That’s absolutely true. It’s just not the whole story. It would be quite lengthy to go through all the in's and out's of how insurance rates and works, and most people don't want to read all that!
In short, one significant factor in insurance rates is level of risk – the risk of a loss occurring. Basically, higher risk = higher prices.
Now, what determines the level of risk? Lots of things. But claims experience is one of the most important.
Another significant factor in rating is statistics, with that in mind people who have a claim are more likely to have another claim. So, when compared to someone with no past claims, someone with claims on their record represents a higher risk of loss to the insurance company and therefore, higher rates.
This allows the company to keep prices lower for people who represent lower risk.
Insurance companies doing business in Washington State have to have their rating filed and approved by the commissioners office. Rest assured, insurance rates aren't a "personal" attack although it can often feel that way.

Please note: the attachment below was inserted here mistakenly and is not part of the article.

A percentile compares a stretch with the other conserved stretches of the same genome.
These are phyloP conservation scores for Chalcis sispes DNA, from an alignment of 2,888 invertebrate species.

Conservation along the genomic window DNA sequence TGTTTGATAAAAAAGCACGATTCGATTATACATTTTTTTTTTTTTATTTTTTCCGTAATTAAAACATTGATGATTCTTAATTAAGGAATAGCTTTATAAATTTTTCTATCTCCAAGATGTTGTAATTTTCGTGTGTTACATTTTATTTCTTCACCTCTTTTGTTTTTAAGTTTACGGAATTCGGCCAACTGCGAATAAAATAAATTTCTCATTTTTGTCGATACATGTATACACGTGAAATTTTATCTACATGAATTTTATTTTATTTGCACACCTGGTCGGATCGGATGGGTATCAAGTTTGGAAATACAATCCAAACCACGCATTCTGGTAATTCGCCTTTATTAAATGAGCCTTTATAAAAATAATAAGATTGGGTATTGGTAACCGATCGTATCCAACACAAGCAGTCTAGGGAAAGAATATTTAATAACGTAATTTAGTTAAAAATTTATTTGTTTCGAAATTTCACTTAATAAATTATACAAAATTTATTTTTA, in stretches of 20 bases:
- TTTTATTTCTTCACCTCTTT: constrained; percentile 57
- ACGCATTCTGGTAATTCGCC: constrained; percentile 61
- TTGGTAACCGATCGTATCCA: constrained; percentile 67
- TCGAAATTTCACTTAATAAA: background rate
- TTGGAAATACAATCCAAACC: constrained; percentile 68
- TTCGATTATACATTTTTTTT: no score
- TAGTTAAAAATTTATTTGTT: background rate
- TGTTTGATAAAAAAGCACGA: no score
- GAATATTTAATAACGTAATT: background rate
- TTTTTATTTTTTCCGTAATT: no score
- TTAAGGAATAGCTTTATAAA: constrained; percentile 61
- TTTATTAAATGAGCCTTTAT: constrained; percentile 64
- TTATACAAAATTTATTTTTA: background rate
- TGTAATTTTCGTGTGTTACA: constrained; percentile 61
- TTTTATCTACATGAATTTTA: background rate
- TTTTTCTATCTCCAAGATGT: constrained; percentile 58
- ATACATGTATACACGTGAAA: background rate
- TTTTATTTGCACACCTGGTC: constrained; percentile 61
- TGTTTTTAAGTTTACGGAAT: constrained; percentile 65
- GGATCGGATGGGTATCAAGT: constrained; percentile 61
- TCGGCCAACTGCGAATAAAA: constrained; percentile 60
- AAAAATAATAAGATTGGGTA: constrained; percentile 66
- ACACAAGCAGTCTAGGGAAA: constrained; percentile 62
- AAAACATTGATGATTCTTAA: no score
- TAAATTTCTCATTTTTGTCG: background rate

The Size of Your Loss
Really, this discussion about whether or not to submit your claim really only comes into play with small losses; losses that come close to your deductible.
Clearly, if you have a $20,000 car wreck…or $50,000 of damage to your home…or $35,000 of inventory stolen from your store, it’s highly unlikely that you would even consider not submitting that claim. That IS what you buy insurance for!
On the other hand, small losses can sometimes hurt worse by submitting them. The consequences of submitting the claim may outweigh the money you receive from the company.
Sometimes it just makes sense to pay your loss yourself and avoid the consequences of submitting a claim.
Your deductible has a direct impact on whether you should submit your claim or not.
A quick review… Your deductible is the amount you pay out-of-pocket toward the amount of your loss. The insurance company then pays the balance.
For example, let’s say you suffer $3,000 of damage to your home under a covered claim. And let’s say your deductible is $1,000. In this case you pay $1,000, and your insurance company pays the remaining $2,000.
Clearly, if the amount of your loss is less than your deductible there’s no point to submitting your claim. You’re going to pay it all anyway, so why report it?
For example, if your deductible is $1,000 and your suffer $800 in damages, then your insurance company isn’t going to pay anything. The amount of damage is less than your deductible. You’re responsible for the first $1,000, so you’re responsible for the full $800 in this case.
But here’s where it gets a little tricky.
What if the loss is just a little bit more than your deductible amount? What if your deductible is $1,000 and the damage is, say, $1,200?